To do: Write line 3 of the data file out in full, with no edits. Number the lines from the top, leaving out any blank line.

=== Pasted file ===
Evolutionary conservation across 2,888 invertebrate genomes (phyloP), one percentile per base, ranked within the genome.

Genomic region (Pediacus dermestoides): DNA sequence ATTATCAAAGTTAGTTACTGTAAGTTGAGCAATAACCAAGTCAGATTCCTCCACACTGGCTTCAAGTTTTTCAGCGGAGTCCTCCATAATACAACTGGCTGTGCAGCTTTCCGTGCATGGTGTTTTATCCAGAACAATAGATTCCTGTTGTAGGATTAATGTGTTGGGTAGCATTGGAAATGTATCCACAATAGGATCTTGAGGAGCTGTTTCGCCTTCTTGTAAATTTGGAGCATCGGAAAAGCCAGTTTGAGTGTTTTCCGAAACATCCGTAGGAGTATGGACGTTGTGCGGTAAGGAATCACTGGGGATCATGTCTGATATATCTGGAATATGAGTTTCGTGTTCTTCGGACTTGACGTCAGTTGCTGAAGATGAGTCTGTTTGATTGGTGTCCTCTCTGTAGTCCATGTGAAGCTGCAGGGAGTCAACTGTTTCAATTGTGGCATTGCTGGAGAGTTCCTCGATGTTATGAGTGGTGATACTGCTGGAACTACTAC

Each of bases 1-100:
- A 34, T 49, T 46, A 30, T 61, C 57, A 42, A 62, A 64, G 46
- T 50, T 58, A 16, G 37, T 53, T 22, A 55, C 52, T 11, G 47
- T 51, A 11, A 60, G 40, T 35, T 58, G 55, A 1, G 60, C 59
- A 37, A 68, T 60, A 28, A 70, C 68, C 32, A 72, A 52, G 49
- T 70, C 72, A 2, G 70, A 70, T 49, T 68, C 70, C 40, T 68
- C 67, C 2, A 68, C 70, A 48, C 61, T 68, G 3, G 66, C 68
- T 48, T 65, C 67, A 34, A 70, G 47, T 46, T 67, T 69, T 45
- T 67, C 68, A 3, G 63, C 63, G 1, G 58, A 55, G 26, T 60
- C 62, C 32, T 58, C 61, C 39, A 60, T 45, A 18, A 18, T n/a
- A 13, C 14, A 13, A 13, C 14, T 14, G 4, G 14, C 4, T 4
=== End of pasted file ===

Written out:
Each of bases 1-100: